Have you ever lost an Excel file because you accidentally closed it without saving? Or because your computer crashed? It’s really frustrating — but you don’t have to start over!
There are a few ways you can recover unsaved Excel files. You might not get the latest version with all of your most recent changes, but it’s a lot better than starting from scratch. Let’s take a look at those recovery methods to see how it’s done!
Recovering Excel Files in Windows
There are three main methods of recovering unsaved and overwritten files from Excel. If you close an unsaved workbook, you might be able to get it back using Excel’s Recover Unsaved Workbooks function:
Recovering Unsaved Excel Workbooks
To see which unsaved workbooks are available, go to File > Open and select Recent:
At the bottom of the screen, you’ll see the Recover Unsaved Workbooks button:
Click that button, and you’ll see a list of unsaved files:
If you’re lucky, your file will be there, and you can just load it back up again. Make sure to save it right away!
Recovering Overwritten Excel Files From OneDrive
If you don’t currently save your Excel files to OneDrive, this might convince you to start. OneDrive keeps a version history that you can browse and restore from whenever you’d like. You can save them wherever you want, but the Documents folder seems like a logical place.
It’s easiest to complete this process through the OneDrive browser interface.
First, head to onedrive.live.com.
Click on the folder you saved your file in (in our case, that’s Documents).
Find the document you’re looking for, and right-click it:
Select Version history:
You’ll now see a list of versions that OneDrive has stored. You’ll even be able to preview each version:
Find the one you’re looking for, and select Restore to overwrite the current version of the document or Download to download a copy of that version.
Restore Previous Versions From File History
If you don’t use OneDrive, there’s still a chance that you’ll be able to recover your overwritten Excel documents. If you’ve enabled File History in Windows, you can use that to find old versions.
Don’t know about File History? Check out our guide to the backup system and enable it today! You’ll be glad you did.
If you’ve enabled File History, just navigate to your file in Windows Explorer. Right-click the file and select Restore previous versions:
A new window will appear, and you’ll see any previous versions that you can restore. If you haven’t turned on File History and haven’t created a restore point, you won’t have any options:
If you’ve been backing up your data, though, you might be able to get you Excel document.
Recovering Excel Files in macOS
Recovering your unsaved or overwritten Excel files is a bit different on a Mac. You can use the same process to restore previous versions from OneDrive if you’ve been saving there. That’s the easiest way to go. If you aren’t using OneDrive, though, and you don’t have backed-up versions of your documents, you have one main option.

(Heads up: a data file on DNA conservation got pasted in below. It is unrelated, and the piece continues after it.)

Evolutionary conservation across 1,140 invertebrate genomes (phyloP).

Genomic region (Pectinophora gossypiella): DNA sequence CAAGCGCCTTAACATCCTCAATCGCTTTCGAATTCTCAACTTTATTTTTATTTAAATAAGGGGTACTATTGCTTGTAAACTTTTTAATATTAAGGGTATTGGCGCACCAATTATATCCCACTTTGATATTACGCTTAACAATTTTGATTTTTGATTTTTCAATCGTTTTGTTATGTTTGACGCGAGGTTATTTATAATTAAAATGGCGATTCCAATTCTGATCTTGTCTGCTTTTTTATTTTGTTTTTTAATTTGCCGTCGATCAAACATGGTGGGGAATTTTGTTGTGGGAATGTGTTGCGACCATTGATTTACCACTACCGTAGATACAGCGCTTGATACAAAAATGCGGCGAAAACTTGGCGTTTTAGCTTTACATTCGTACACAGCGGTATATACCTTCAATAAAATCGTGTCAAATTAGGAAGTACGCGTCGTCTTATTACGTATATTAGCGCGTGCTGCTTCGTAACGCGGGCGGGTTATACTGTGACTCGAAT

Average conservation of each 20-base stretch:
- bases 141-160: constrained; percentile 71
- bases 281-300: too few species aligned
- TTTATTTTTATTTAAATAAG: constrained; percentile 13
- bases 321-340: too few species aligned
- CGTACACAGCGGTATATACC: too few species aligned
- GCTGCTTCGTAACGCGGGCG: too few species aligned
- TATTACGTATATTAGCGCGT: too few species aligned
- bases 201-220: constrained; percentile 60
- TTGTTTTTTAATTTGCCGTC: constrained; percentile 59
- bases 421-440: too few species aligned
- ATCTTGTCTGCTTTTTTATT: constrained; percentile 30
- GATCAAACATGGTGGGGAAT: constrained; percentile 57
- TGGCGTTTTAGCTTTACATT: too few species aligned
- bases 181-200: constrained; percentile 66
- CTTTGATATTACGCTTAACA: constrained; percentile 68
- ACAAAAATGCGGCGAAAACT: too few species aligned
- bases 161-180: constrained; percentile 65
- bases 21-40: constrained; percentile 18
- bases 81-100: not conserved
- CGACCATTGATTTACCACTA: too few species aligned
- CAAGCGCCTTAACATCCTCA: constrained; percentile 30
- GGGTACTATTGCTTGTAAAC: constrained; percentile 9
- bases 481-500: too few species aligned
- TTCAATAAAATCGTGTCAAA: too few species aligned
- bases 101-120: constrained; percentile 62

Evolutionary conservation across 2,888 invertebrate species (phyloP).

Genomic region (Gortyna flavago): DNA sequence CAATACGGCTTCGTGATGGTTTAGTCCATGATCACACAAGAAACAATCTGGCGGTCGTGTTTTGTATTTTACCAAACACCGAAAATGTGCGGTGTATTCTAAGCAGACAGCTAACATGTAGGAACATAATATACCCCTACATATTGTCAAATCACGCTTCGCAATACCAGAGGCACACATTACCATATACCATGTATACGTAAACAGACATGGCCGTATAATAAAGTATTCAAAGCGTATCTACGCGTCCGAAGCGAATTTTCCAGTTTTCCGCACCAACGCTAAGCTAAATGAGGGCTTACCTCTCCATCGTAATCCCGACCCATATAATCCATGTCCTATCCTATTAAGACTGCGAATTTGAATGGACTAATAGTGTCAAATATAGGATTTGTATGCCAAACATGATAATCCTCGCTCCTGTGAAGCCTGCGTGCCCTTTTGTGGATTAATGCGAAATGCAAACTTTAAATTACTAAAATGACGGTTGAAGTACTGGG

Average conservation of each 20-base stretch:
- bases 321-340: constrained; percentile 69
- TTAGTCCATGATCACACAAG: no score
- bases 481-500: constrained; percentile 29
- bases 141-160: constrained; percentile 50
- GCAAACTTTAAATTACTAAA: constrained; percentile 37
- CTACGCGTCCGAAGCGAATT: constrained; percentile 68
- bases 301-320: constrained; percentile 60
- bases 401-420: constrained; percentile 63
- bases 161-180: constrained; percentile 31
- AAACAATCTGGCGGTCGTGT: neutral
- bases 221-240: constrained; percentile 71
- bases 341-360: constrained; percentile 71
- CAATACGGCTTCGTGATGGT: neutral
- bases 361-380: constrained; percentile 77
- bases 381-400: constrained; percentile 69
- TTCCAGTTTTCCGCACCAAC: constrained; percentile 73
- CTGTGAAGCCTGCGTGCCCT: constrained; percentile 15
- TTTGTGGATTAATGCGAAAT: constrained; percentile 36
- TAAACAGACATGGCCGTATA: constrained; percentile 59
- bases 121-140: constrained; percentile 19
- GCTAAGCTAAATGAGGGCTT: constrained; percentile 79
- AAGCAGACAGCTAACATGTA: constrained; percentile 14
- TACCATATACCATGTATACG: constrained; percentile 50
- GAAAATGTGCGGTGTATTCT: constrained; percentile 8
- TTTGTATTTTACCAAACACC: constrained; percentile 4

To start, open Finder and go to Macintosh HD:
If you don’t see Macintosh HD (or another name for your hard drive), go to Finder > Preferences and select Hard disks under Show these items in the sidebar:
On my Mac, I’ll go to Users > [your username] > Library > Application Support > Microsoft > Office > Office 2011 AutoRecovery:
If you can’t see the Library folder in your user folder, you’ll need to show hidden files. First, enter the following command into the terminal:
defaults write com.apple.finder AppleShowAllFiles YES
Then, Option + Right-click the Finder icon and select Relaunch.
You can use the terminal to make this process easier by typing the following command to open the proper folder:
open /Users/[your username]/Library/Application\ Support/Microsoft/Office/Office\ 2011\ AutoRecovery
Depending on your version of Office, you may need to go to a different folder. Excel 2016, for example, saves files in ~/Library/Containers/com.microsoft.Excel/Data/Library/Preferences/AutoRecovery/. If you’re having trouble finding your AutoRecovery files, run a search for your version of Office to see where others have found theirs.
Once you find your files, just double-click to open them and make sure to save them immediately.
Going this route doesn’t leave you with many options; Excel only keeps these AutoRecovered documents for a limited amount of time, so it’s best to back up your system and files on a regular basis.
The Lesson: Save Often and Back Everything Up
While these methods for recovering deleted and overwritten Excel files will work, they’re not the best. They can be quite involved, and they won’t necessarily get you the version of the spreadsheet you were hoping for. The best thing you can do is to save often (autosaving will help) and use a backup solution that supports file versioning.
That being said, these methods will help when you don’t have any other options.
How do you deal with unsaved and overwritten Excel files? Do you have any other advice that might help? Share your tips in the comments below!